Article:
I love computers. They have actively enriched my life by keeping me in contact with friends after repeated moves across the country, and their need for continuous preventative maintenance has kept me gainfully employed since 2008. Some of my strongest memories of elementary school are playing Math Blaster on what was probably an Apple II. My family’s first computer was a Packard Bell PC pre-bundled with Windows 95, and I remember my best friend’s older brother showing me how to find that Weezer video and get Hover! running. There was also the traumatic day when my mother flipped out on me for moving the entire taskbar to the left side of the screen and locking it there. When my eight-year-old self showed her how to unlock the thing and move it around, I had my first taste of something like hidden knowledge. I had skills that some people did not have, and would not bother to learn (often for good reason; I know former diplomats who struggle with overhead projectors, to say nothing of differing between POP3 and IMAP email protocols).
The wrinkle in all of this was I was a Windows purist. My sixteenth birthday present, a Sony PC with an ATI Radeon x700 and 2GB RAM (baller) was an XP machine that lasted me from high school through my first year of undergrad. That was about the time I got a job doing IT for the university, which had managed to sequester Vista to maybe ten out of maybe fifteen hundred systems, so by the end I had some basic knowledge of the Windows Registry, Active Directory, driver compatibility issues, and other enterprise IT nonsense to compliment my own desire to have a PC that could run the newest Total War games reliably (which eventually led to me grabbing a sick x1300 card). My first laptop was a desktop replacement-ish Toshiba with a 17” display, and it ran Vista well enough. Then came the day when I hit some manner of recurring BSOD scenario and I had thrown my recovery media into a fire (it was a Vista disk). What was I to do?
“Why don’t you just try Linux?” asked one of my comp sci friends.
“Hmm,” said I.
Thus began my steady evolution into “that guy.” That guy who complains about GUIs and is looking at working on compiling his own kernel. That guy who is beginning to look down upon Steam after their latest EULA as having become a little too nakedly a DRM scheme. That guy whose problems with Windows 8 (and his Windows Phone 7) are not with the interface, but with the closed source philosophical stances they would represent. That guy who, during his annual reimaging process for his own PC (Core i5 2500K, 3.3GHz, 8GB DDR3 RAM, AMD RadeonHD x5770), left a 200GB partition to run the next LTS Ubuntu distro when it dropped.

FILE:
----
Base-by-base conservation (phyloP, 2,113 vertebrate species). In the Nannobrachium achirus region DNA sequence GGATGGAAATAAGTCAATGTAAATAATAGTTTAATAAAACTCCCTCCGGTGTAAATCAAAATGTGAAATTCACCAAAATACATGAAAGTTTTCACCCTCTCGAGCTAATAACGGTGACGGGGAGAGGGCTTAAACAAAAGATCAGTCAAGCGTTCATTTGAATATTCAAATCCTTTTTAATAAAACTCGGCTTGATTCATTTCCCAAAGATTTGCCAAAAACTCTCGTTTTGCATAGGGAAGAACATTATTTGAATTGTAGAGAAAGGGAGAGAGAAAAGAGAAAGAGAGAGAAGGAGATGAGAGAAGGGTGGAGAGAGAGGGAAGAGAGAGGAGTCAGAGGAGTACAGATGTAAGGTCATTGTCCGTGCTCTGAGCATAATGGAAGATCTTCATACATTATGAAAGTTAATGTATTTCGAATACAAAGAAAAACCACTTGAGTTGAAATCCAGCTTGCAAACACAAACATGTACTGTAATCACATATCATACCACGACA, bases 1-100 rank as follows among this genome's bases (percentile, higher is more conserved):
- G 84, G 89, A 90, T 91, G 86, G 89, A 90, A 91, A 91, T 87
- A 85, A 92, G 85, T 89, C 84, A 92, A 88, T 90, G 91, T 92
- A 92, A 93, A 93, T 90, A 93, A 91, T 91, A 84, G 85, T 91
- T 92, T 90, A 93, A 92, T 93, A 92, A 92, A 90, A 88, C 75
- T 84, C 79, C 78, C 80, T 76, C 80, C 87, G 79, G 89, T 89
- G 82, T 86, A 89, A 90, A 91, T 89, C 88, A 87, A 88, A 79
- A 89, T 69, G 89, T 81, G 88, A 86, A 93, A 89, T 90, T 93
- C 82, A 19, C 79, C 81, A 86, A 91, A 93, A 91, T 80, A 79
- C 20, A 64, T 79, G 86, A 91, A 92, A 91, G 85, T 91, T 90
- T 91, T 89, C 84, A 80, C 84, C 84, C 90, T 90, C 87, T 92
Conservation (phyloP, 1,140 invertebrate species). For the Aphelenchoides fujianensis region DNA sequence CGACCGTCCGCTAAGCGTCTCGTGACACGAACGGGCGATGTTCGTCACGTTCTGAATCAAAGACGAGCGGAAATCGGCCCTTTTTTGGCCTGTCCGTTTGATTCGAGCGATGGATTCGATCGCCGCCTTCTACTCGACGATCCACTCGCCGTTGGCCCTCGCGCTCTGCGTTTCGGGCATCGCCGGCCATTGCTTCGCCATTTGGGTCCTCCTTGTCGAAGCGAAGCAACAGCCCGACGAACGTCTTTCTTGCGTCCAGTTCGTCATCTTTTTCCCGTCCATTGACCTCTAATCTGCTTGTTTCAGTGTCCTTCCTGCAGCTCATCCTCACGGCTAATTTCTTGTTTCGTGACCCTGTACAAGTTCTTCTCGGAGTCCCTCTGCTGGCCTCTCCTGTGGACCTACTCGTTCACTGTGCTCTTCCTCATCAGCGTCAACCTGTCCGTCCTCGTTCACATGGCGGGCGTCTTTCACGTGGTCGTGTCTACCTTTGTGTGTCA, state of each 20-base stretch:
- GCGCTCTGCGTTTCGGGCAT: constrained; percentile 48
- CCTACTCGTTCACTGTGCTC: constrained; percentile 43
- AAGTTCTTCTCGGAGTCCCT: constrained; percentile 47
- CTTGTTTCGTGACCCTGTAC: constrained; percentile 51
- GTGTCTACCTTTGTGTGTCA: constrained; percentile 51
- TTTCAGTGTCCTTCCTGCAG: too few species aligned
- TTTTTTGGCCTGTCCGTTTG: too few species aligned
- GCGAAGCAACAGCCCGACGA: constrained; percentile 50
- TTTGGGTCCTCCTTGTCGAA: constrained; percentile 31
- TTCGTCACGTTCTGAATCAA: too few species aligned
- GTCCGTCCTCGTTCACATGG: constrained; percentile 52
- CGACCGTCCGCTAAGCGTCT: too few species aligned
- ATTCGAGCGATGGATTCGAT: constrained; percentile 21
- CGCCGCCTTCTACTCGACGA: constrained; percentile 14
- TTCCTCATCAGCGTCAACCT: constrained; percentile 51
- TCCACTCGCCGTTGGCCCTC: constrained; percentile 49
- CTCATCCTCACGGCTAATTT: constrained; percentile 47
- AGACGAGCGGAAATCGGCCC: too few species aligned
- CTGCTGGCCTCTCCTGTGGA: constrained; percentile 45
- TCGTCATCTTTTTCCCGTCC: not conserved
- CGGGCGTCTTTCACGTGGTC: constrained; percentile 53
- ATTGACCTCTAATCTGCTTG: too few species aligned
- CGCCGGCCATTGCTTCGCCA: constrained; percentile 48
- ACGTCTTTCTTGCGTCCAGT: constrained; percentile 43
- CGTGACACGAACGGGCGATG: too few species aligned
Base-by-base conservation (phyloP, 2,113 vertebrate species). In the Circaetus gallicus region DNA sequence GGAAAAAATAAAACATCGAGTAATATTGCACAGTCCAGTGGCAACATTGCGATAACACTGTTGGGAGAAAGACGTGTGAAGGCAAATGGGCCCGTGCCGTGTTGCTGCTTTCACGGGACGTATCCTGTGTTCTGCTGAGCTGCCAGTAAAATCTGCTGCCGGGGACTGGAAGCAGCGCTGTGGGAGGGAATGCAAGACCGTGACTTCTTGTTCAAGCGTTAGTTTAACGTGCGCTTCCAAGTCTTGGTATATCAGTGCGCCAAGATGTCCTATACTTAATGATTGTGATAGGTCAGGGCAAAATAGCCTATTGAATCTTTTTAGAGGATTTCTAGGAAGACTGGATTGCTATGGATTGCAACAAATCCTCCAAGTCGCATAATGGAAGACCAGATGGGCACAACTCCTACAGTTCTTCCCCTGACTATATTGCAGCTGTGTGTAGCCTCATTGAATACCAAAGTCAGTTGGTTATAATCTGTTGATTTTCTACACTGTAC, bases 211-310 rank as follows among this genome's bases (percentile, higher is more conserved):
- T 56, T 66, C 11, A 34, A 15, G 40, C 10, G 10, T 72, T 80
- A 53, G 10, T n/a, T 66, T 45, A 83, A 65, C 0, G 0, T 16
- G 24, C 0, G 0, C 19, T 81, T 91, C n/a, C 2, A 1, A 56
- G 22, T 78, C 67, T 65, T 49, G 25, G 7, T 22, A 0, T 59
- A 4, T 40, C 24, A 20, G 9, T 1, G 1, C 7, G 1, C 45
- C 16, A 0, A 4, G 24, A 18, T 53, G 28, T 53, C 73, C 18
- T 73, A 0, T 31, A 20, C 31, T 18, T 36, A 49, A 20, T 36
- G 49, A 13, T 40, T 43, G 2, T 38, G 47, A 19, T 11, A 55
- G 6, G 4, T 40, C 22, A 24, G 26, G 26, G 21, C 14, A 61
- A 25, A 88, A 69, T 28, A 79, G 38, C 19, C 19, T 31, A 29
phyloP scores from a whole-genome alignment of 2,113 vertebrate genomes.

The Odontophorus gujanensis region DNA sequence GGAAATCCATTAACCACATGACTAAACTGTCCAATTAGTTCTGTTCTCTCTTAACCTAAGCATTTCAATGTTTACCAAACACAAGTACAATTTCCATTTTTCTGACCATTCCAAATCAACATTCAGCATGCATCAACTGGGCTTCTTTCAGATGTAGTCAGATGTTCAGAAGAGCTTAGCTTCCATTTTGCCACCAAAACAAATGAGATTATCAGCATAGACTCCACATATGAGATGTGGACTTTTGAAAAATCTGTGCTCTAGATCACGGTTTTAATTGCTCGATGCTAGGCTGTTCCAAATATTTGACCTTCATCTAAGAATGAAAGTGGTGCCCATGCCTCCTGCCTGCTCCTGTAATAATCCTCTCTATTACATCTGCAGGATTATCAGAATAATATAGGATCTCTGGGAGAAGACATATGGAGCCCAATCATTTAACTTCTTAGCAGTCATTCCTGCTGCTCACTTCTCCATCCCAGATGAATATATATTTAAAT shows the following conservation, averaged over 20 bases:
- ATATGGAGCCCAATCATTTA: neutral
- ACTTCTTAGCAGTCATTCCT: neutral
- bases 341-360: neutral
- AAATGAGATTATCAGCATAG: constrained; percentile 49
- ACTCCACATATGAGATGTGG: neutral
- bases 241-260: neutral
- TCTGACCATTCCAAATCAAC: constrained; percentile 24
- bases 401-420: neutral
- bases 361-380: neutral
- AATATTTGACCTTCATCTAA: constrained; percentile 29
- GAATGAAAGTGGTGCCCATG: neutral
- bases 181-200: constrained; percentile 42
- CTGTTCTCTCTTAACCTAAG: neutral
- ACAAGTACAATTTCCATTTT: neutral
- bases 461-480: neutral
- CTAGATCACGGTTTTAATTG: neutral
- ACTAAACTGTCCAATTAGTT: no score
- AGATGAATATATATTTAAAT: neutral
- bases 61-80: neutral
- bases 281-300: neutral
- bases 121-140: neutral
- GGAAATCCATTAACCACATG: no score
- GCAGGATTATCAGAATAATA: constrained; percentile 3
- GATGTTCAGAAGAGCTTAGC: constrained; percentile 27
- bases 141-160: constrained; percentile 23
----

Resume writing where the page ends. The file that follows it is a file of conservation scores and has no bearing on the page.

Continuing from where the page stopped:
I am trying to be a Linux gamer. This is a thing that is now more easily done than Linus Torvalds could have dared to dream back when “linux” was a humble ftp file name. Between open source recreations of classics like UFO: Enemy Unknown and Quake III: Arena, Desura, the Humble Indie Bundles, and recent announcements by Valve that Steam itself will soon be coming to my favorite operating system, the options have grown significantly from fast-and-loose Java versions of Minesweeper. I will openly admit that I still boot into Windows 7 to play games that in all likelihood will never come to Linux (Skyrim, XCOM, and the last chapter of Space Marine come immediately to mind). But lately I’ve been drawn to different experiences. Specifically, I’ve found the process of being ground to dust by a game, and having to surmount actual challenges, to be as rewarding (if not more so) than the hundreds and hundreds of hours I’ve spent playing Elder Scrolls games. The three punch combo of Super Meat Boy, FTL, and Jamestown, my needs are pretty much covered. Hell, add Dungeons of Dredmor from Desura and you’ve got an incredible amount of gameplay there for a handful of change (assuming you’ve got access to gold dollars).
What the hell is the point of all of this? I want to write reviews here that reflect my experience with playing the games available to Linux users. I would like to do an Extra Life stream where I play nothing but games that run in Linux. I want to communicate that just because I have elected to use a free, open source operating system does not mean I intend to pirate and steal well-made games whose creators deserve a buck. Don’t take my word for it; look at every Humble Indie Bundle to date and you will see Linux users willing to pay roughly twice as much as Windows users, on average, for the same bundle of games. Linux gamers are a very real demographic, one that developers like Valve are wisely beginning to notice. Others would be wise to do the same, as we won’t be going anywhere (though some of us will maintain a blasphemous dual-boot scenario indefinitely).